After her mother dies in an accident, sixteen-year-old Bree Matthews wants nothing to do with her family memories or childhood home. A residential program for bright high schoolers at UNC–Chapel Hill seems like the perfect escape—until Bree witnesses a magical attack her very first night on campus.
A flying demon feeding on human energies.
A secret society of so called “Legendborn” students that hunt the creatures down.
And a mysterious teenage mage who calls himself a “Merlin” and who attempts—and fails—to wipe Bree’s memory of everything she saw.
The mage’s failure unlocks Bree’s own unique magic and a buried memory with a hidden connection: the night her mother died, another Merlin was at the hospital. Now that Bree knows there’s more to her mother’s death than what’s on the police report, she’ll do whatever it takes to find out the truth, even if that means infiltrating the Legendborn as one of their initiates.
She recruits Nick, a self-exiled Legendborn with his own grudge against the group, and their reluctant partnership pulls them deeper into the society’s secrets—and closer to each other. But when the Legendborn reveal themselves as the descendants of King Arthur’s knights and explain that a magical war is coming, Bree has to decide how far she’ll go for the truth and whether she should use her magic to take the society down—or join the fight.
Legendborn is 100% the reason why I choose to never DNF a book. I’m not going to lie, this was so hard to get into, I found the opening chapters trite and full of high school/College cliche’s, honestly I struggled to bring myself to pick it back up. However the payoff for pushing through this opening section was nothing short of huge and I’m glad I carried on. The world building does start off a little clumsy, there is just so much information to absorb with regard to magic, the concept of legendborn and onceborn, and then every branch and facet of the Order, vassells, pages, scions…. you get the picture. However, it does click into place and I became utterly swept up in it all. The mythology is very well thought out and researched, I adored the addition of the Welsh, leading back to the original land of King Arthur. So often the other members of the round table get forgotten in retellings, but each line is considered and every Page must chose a path, I found this to be a really refreshing and compelling take on the myth. I loved the Buffy vibe with many of the creatures and the way they are fought too. Once past the opening, the school setting pretty much falls away and we are in a wonderful world of old magic, imposing buildings and impressive grounds, much of the action takes place at night, adding to the atmospheric feel.
Bree is such an amazingly complex character, whilst she could easily have been whiny and full of self pity, her ability to recognise the changes in herself from before and after her devastating loss is astute, she rarely holds back when it comes to challenging the bigoted colonial and very white Legendborn Order, yet in a parallel to what we see in the real world, she finds herself often coming to the attention of the police and faculty heads, when her white counterparts get to walk away. Her time with Patricia is some of the most compelling of the book, especially with her help in identifying and summarising the two magic systems in play. The way the second is discovered is pretty heartbreaking but it fits in significantly with the way that race is put forward. As Bree finds herself able to discover more about her own history and magic, the history of a school and secret society built on slavery is well woven into the pages and mirrors both the magics and the way they are formed and wielded. Selwyn sadly is a walking YA cliche, however his character as a Merlin is brilliantly brought into the 21st century. Nick as a love interest really fell flat. William is really the only other character with depth and I think that is because he was written with great humour and I wish that Alice had more time to shine as her banter with Bree was brilliant.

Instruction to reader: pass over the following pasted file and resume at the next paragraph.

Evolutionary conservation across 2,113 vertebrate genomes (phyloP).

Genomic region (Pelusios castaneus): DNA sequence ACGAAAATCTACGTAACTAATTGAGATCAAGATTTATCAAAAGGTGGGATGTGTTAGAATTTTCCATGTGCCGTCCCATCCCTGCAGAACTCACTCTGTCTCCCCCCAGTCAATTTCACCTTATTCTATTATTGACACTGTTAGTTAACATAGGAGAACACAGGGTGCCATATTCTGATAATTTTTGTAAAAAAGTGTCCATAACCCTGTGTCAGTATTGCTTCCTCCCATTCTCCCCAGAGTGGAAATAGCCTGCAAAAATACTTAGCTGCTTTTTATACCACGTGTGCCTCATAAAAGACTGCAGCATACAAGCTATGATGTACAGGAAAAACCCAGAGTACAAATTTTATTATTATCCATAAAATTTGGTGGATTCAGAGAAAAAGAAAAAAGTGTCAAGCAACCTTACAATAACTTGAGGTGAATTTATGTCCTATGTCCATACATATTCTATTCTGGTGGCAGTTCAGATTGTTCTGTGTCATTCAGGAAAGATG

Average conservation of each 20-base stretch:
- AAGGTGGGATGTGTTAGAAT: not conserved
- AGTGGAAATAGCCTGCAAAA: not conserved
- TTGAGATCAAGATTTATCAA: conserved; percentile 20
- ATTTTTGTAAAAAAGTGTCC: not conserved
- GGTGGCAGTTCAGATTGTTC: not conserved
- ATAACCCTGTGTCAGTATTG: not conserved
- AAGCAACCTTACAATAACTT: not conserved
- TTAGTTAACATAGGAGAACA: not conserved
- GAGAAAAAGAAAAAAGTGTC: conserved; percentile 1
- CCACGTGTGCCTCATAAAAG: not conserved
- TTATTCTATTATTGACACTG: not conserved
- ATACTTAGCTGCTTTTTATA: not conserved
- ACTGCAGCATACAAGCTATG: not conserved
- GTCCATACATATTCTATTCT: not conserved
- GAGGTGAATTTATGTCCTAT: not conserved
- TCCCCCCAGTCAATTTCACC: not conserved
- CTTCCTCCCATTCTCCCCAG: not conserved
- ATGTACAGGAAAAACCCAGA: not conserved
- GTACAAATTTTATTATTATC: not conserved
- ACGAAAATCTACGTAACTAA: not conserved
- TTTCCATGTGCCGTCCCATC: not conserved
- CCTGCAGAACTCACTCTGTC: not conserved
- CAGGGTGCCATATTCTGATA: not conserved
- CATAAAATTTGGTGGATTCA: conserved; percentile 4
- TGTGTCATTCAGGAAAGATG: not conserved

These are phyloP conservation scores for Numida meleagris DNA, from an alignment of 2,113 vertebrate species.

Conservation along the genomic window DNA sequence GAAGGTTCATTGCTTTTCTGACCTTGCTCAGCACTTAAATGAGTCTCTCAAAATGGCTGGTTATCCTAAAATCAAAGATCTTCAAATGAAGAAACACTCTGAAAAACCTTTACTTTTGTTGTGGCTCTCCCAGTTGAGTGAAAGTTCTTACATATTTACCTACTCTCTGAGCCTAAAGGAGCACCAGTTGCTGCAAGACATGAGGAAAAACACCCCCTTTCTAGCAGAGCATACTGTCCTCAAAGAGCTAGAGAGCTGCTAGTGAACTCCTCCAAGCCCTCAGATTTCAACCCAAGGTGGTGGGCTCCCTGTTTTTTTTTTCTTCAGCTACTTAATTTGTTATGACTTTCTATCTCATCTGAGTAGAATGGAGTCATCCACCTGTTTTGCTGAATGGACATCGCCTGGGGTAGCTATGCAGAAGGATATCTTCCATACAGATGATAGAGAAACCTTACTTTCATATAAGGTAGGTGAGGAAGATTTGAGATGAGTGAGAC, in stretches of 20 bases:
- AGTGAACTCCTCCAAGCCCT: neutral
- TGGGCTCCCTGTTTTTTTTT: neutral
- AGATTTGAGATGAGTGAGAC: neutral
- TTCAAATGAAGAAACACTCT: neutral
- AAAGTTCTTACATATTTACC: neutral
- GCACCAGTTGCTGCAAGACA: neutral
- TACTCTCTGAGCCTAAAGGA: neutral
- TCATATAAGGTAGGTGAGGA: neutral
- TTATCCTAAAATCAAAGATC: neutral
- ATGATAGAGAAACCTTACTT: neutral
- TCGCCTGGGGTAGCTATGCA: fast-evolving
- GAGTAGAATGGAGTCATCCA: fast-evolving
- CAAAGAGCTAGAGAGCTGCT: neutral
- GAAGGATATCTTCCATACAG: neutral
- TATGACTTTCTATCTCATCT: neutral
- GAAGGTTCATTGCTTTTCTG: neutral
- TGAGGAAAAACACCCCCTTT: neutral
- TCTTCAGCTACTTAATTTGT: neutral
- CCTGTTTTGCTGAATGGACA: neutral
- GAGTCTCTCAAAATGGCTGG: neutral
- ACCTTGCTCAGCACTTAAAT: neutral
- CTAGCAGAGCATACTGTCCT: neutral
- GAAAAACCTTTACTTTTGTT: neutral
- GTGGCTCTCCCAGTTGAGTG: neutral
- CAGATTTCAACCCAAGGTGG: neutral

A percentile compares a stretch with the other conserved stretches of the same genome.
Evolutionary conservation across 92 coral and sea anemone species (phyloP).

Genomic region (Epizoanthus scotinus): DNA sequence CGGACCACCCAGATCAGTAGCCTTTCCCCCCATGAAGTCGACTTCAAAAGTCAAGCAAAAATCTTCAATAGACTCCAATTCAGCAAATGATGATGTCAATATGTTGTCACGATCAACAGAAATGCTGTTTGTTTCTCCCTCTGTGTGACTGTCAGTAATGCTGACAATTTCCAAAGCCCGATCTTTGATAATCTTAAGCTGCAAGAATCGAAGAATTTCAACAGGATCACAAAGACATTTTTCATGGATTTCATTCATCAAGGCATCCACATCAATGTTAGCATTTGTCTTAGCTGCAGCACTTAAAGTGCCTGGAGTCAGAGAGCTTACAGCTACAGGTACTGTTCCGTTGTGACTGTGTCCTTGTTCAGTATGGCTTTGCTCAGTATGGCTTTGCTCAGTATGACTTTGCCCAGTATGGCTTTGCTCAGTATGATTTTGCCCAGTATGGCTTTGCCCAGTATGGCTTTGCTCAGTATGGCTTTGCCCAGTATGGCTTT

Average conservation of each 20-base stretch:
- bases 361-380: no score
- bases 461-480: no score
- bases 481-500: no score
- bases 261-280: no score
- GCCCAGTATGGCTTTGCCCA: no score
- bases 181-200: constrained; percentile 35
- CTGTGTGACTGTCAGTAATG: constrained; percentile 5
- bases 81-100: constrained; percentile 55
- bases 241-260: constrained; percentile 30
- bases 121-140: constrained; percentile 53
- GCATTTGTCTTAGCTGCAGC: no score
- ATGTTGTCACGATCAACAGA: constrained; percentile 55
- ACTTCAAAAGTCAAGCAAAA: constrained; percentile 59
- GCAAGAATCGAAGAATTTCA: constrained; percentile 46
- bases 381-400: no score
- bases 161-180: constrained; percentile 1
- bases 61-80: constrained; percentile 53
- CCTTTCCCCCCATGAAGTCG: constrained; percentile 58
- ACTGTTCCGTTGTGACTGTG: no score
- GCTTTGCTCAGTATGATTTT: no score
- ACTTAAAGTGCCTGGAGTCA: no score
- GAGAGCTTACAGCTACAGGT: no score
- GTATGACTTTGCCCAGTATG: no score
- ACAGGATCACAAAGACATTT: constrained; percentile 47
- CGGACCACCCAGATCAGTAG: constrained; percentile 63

I did struggle with the short time period in which everything occurs, whilst the writing reflects a feeling of a large passing of time, there are occasions when I was reminded that only a night or a few days had passed, which pulled me away from the story a bit and pulled the believability of some relationships to the limit. But ultimately this is a great story that really pulled me in with its creativity and amazing protagonist, the final battle is brilliantly written and left me with my heart pounding and just in awe at how the pieces slotted together. Now that the groundwork has been laid, I just know that the next in the series will hit the ground running and I am totally here for it!